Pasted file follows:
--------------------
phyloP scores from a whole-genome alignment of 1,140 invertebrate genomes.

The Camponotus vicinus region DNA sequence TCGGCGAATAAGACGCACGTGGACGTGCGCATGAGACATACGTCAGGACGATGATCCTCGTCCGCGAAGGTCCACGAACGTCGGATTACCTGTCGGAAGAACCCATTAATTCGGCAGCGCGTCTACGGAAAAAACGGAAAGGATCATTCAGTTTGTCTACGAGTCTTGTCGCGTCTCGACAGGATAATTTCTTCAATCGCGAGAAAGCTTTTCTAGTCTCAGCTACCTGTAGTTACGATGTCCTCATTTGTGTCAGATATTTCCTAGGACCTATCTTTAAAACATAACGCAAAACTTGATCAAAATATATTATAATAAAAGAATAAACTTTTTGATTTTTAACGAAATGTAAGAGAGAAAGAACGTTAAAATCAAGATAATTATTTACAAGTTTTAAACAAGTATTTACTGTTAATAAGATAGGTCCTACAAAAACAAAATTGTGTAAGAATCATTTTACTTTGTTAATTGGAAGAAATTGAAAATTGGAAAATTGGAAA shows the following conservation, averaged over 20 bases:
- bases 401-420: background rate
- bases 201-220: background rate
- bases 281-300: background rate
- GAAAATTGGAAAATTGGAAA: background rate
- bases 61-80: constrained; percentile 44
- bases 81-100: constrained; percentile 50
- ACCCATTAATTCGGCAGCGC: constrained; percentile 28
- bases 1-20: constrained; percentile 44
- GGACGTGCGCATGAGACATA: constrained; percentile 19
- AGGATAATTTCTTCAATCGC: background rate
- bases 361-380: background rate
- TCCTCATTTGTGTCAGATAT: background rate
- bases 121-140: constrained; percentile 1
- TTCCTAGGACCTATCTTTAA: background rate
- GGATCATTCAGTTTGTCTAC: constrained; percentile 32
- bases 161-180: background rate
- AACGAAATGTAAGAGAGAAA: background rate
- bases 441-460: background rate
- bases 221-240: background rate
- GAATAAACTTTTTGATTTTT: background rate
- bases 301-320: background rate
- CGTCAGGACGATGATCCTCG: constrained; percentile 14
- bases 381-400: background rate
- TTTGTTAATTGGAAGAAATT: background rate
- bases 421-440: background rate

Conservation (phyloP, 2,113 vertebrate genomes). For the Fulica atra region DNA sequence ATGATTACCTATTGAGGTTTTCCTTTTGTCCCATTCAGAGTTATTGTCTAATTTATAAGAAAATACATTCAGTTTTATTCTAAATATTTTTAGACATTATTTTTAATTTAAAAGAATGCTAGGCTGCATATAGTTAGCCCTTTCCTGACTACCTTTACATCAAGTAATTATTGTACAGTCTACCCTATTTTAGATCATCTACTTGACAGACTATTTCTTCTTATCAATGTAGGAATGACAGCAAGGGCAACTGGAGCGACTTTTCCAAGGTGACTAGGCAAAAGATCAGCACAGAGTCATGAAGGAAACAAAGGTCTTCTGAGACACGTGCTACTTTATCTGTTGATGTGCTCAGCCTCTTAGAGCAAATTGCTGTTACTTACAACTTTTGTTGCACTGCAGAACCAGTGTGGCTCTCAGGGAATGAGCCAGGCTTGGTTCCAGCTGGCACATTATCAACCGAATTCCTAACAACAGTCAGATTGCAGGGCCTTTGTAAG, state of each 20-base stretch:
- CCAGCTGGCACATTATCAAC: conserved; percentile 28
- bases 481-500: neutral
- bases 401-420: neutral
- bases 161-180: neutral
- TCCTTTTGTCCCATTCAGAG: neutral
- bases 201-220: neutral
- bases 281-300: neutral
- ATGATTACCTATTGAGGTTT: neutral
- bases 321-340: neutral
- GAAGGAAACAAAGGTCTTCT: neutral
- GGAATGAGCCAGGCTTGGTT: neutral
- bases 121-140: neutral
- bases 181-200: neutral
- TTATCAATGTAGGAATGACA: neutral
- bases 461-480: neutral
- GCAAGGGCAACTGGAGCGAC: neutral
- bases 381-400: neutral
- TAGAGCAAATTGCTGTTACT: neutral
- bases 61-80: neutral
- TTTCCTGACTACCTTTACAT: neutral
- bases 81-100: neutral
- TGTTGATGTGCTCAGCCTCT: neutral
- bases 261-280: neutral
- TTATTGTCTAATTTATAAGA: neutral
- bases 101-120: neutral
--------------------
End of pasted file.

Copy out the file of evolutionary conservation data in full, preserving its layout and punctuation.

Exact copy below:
phyloP scores from a whole-genome alignment of 1,140 invertebrate genomes.

The Camponotus vicinus region DNA sequence TCGGCGAATAAGACGCACGTGGACGTGCGCATGAGACATACGTCAGGACGATGATCCTCGTCCGCGAAGGTCCACGAACGTCGGATTACCTGTCGGAAGAACCCATTAATTCGGCAGCGCGTCTACGGAAAAAACGGAAAGGATCATTCAGTTTGTCTACGAGTCTTGTCGCGTCTCGACAGGATAATTTCTTCAATCGCGAGAAAGCTTTTCTAGTCTCAGCTACCTGTAGTTACGATGTCCTCATTTGTGTCAGATATTTCCTAGGACCTATCTTTAAAACATAACGCAAAACTTGATCAAAATATATTATAATAAAAGAATAAACTTTTTGATTTTTAACGAAATGTAAGAGAGAAAGAACGTTAAAATCAAGATAATTATTTACAAGTTTTAAACAAGTATTTACTGTTAATAAGATAGGTCCTACAAAAACAAAATTGTGTAAGAATCATTTTACTTTGTTAATTGGAAGAAATTGAAAATTGGAAAATTGGAAA shows the following conservation, averaged over 20 bases:
- bases 401-420: background rate
- bases 201-220: background rate
- bases 281-300: background rate
- GAAAATTGGAAAATTGGAAA: background rate
- bases 61-80: constrained; percentile 44
- bases 81-100: constrained; percentile 50
- ACCCATTAATTCGGCAGCGC: constrained; percentile 28
- bases 1-20: constrained; percentile 44
- GGACGTGCGCATGAGACATA: constrained; percentile 19
- AGGATAATTTCTTCAATCGC: background rate
- bases 361-380: background rate
- TCCTCATTTGTGTCAGATAT: background rate
- bases 121-140: constrained; percentile 1
- TTCCTAGGACCTATCTTTAA: background rate
- GGATCATTCAGTTTGTCTAC: constrained; percentile 32
- bases 161-180: background rate
- AACGAAATGTAAGAGAGAAA: background rate
- bases 441-460: background rate
- bases 221-240: background rate
- GAATAAACTTTTTGATTTTT: background rate
- bases 301-320: background rate
- CGTCAGGACGATGATCCTCG: constrained; percentile 14
- bases 381-400: background rate
- TTTGTTAATTGGAAGAAATT: background rate
- bases 421-440: background rate

Conservation (phyloP, 2,113 vertebrate genomes). For the Fulica atra region DNA sequence ATGATTACCTATTGAGGTTTTCCTTTTGTCCCATTCAGAGTTATTGTCTAATTTATAAGAAAATACATTCAGTTTTATTCTAAATATTTTTAGACATTATTTTTAATTTAAAAGAATGCTAGGCTGCATATAGTTAGCCCTTTCCTGACTACCTTTACATCAAGTAATTATTGTACAGTCTACCCTATTTTAGATCATCTACTTGACAGACTATTTCTTCTTATCAATGTAGGAATGACAGCAAGGGCAACTGGAGCGACTTTTCCAAGGTGACTAGGCAAAAGATCAGCACAGAGTCATGAAGGAAACAAAGGTCTTCTGAGACACGTGCTACTTTATCTGTTGATGTGCTCAGCCTCTTAGAGCAAATTGCTGTTACTTACAACTTTTGTTGCACTGCAGAACCAGTGTGGCTCTCAGGGAATGAGCCAGGCTTGGTTCCAGCTGGCACATTATCAACCGAATTCCTAACAACAGTCAGATTGCAGGGCCTTTGTAAG, state of each 20-base stretch:
- CCAGCTGGCACATTATCAAC: conserved; percentile 28
- bases 481-500: neutral
- bases 401-420: neutral
- bases 161-180: neutral
- TCCTTTTGTCCCATTCAGAG: neutral
- bases 201-220: neutral
- bases 281-300: neutral
- ATGATTACCTATTGAGGTTT: neutral
- bases 321-340: neutral
- GAAGGAAACAAAGGTCTTCT: neutral
- GGAATGAGCCAGGCTTGGTT: neutral
- bases 121-140: neutral
- bases 181-200: neutral
- TTATCAATGTAGGAATGACA: neutral
- bases 461-480: neutral
- GCAAGGGCAACTGGAGCGAC: neutral
- bases 381-400: neutral
- TAGAGCAAATTGCTGTTACT: neutral
- bases 61-80: neutral
- TTTCCTGACTACCTTTACAT: neutral
- bases 81-100: neutral
- TGTTGATGTGCTCAGCCTCT: neutral
- bases 261-280: neutral
- TTATTGTCTAATTTATAAGA: neutral
- bases 101-120: neutral